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How to Stop Dog Aggression Towards Humans in 2024

Last updated on December 26th, 2023 at 09:03 pm

Aggression in dogs takes many forms, but it’s most concerning when directed towards people. There are many risks involved, not only for the person who might get hurt but also for the dog who may be put down because of their aggressive behavior. Signs of dog aggression towards humans include erect or pinned-back ears, wide eyes, stiff muscles, teeth showing, and actions like growling, snarling, barking, or biting. But don’t worry. This blog post will teach you how to stop dog aggression towards humans.

How to stop dog aggression towards humans

how to stop dog aggression towards humans

Aggression towards people can be categorized into two types: aggression towards strangers and aggression towards family members. Each type has its own unique reasons and requires different methods of dealing with it. We will dive into it right now.

1) Aggression towards strangers 


Dogs may feel uncomfortable around strangers or certain types of strangers, such as men or men with beards. Often, there is a reason for this, such as that they were bred to be guard dogs or not fully socialized from a young age. When these pups encounter someone they feel uncomfortable around, they want to increase the distance between themselves and that person. They may either flee or behave aggressively to make the person go away.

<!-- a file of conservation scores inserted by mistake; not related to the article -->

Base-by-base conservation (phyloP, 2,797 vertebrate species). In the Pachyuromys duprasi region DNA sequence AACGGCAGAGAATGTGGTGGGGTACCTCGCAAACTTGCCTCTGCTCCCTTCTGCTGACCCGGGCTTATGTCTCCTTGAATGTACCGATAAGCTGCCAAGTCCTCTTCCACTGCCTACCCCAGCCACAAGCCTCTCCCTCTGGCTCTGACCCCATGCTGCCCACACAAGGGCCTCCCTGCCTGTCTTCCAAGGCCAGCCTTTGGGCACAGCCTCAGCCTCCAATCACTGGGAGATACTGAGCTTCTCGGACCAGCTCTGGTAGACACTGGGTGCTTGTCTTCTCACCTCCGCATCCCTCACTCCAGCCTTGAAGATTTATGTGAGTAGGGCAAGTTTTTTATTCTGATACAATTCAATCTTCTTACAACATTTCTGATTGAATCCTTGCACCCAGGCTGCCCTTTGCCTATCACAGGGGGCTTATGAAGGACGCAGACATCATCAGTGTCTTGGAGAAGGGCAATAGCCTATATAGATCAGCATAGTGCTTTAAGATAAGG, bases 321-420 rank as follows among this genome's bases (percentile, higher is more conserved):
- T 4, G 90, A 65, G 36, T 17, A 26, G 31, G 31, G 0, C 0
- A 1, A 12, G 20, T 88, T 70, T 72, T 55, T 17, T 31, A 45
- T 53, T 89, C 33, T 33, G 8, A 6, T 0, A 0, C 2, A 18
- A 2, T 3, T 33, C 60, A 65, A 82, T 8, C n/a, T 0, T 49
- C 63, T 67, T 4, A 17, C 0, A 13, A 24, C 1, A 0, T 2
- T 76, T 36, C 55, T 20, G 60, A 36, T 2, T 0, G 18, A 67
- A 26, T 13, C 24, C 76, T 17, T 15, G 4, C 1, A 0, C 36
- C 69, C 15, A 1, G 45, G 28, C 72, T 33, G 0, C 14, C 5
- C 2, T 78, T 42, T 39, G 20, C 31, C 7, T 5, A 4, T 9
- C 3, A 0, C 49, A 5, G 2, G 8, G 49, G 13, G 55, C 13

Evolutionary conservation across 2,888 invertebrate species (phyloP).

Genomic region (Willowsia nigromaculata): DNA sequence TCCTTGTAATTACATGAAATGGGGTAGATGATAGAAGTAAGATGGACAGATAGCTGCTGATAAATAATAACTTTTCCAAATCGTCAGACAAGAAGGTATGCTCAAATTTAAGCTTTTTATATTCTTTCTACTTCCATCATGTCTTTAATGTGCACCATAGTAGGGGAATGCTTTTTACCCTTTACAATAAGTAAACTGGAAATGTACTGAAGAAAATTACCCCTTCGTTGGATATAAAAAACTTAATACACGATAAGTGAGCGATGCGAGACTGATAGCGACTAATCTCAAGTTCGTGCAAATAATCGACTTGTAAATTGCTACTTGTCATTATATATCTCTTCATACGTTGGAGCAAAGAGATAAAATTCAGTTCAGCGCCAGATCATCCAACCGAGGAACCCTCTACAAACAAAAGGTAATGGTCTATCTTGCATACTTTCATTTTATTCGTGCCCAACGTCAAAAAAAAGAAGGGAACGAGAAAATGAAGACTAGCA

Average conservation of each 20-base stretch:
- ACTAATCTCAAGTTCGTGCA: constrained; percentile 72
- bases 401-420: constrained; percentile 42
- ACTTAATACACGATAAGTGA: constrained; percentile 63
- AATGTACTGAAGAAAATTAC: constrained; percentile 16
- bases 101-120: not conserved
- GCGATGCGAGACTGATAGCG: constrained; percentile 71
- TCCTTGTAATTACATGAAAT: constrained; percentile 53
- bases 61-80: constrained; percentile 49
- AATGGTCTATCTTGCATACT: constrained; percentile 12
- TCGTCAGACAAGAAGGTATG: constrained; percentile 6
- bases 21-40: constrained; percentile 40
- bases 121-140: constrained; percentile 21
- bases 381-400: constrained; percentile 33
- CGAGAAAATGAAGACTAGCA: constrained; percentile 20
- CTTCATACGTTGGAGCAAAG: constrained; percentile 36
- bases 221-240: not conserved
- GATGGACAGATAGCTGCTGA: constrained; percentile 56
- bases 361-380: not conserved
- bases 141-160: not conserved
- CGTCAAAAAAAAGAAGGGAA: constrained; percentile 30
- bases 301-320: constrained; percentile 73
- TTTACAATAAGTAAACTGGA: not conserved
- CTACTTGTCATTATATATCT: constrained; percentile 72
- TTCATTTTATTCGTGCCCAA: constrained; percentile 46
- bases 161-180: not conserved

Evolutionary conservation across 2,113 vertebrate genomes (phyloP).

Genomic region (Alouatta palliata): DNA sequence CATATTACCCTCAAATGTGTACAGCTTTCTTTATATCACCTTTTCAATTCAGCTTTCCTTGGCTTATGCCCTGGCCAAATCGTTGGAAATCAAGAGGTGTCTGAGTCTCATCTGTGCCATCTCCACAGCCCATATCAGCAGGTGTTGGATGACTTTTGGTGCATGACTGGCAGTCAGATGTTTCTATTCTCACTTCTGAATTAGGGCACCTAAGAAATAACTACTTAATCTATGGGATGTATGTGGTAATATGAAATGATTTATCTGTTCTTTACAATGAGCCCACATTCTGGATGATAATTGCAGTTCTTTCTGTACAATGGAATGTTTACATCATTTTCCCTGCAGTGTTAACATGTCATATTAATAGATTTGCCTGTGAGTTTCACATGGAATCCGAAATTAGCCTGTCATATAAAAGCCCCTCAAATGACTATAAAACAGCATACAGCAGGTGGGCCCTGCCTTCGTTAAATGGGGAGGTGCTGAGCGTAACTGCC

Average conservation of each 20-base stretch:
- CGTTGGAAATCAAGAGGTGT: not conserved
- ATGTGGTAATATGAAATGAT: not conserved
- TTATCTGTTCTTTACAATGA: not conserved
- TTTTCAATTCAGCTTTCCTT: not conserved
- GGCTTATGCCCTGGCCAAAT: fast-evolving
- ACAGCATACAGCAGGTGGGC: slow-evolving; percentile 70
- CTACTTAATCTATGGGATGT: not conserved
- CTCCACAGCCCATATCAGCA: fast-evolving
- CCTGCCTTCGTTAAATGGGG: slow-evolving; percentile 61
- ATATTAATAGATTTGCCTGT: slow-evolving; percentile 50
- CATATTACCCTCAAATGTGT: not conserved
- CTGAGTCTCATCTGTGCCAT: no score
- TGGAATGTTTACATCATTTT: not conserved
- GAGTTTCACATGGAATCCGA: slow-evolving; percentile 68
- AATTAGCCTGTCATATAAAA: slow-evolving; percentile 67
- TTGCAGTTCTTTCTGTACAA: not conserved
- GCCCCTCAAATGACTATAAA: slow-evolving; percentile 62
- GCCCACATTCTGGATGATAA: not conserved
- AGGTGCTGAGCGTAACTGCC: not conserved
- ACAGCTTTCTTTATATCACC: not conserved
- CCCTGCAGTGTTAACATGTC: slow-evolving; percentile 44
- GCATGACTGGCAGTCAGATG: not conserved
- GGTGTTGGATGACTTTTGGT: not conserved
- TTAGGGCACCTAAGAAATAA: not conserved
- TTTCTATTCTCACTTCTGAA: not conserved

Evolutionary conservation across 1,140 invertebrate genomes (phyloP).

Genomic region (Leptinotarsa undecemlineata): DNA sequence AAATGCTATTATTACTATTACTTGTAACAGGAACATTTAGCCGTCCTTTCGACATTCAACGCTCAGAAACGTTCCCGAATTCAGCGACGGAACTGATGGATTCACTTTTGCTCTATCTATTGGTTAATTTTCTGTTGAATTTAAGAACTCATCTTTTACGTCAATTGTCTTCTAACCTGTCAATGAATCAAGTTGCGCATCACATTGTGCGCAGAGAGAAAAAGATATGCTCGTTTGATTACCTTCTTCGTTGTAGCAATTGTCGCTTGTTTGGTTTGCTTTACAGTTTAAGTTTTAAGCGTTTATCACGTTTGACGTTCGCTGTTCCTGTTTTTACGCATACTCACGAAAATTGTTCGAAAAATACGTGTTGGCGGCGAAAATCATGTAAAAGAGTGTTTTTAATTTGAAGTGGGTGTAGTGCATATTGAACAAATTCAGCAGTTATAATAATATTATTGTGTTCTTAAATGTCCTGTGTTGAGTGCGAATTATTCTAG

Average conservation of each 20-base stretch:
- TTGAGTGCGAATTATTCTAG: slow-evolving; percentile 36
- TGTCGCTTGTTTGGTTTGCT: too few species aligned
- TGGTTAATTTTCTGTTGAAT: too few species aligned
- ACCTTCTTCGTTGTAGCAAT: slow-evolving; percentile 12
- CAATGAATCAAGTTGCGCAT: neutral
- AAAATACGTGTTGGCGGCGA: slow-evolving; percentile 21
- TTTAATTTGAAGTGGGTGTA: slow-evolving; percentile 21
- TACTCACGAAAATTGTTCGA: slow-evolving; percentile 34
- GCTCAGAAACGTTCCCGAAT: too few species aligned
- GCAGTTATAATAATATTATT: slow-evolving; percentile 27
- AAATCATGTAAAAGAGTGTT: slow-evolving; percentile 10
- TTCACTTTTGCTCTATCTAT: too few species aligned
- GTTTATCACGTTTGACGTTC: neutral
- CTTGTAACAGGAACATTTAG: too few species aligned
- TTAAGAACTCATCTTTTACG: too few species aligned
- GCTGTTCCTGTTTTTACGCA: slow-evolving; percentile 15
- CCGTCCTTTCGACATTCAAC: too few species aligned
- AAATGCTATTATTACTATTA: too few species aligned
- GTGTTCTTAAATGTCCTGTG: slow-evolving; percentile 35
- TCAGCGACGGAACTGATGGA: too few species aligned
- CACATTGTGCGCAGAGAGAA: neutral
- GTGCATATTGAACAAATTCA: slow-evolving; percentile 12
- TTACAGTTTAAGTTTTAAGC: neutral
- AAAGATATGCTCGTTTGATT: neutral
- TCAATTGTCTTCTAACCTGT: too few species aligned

The primary emotion driving this behavior is fear and anxiety. Some breeds are genetically more resistant to socialization. For example, dogs bred to be guard animals are often wary of strangers. Remember that they cannot distinguish between a stranger who is a burglar and one who is an old friend of the family.


Put a muzzle on your dog

If a dog has not been appropriately socialized or has a history of aggression or biting, it may be impossible to make them love all people or be friendly to strangers. In such cases, managing their behavior is crucial to ensure the safety of people around them. 

One way to manage their behavior is to condition them always to wear a muzzle when encountering people they fear. A muzzle can give the dog the freedom to be outside and the owner peace of mind when knowing they are not at risk of biting others. However, even with training and progress, there is no 100% guarantee that the dog will never bite again.

Don’t force yourself on a dog you don’t know

When meeting a dog, standing back and turning to the side is best. Let the dog decide if they want to approach you. Avoid looking directly into their eyes, bending over them, or patting them on the head. Instead, crouch down and look away. If they approach you in a friendly manner, allow them to sniff you first and gently rub their chest.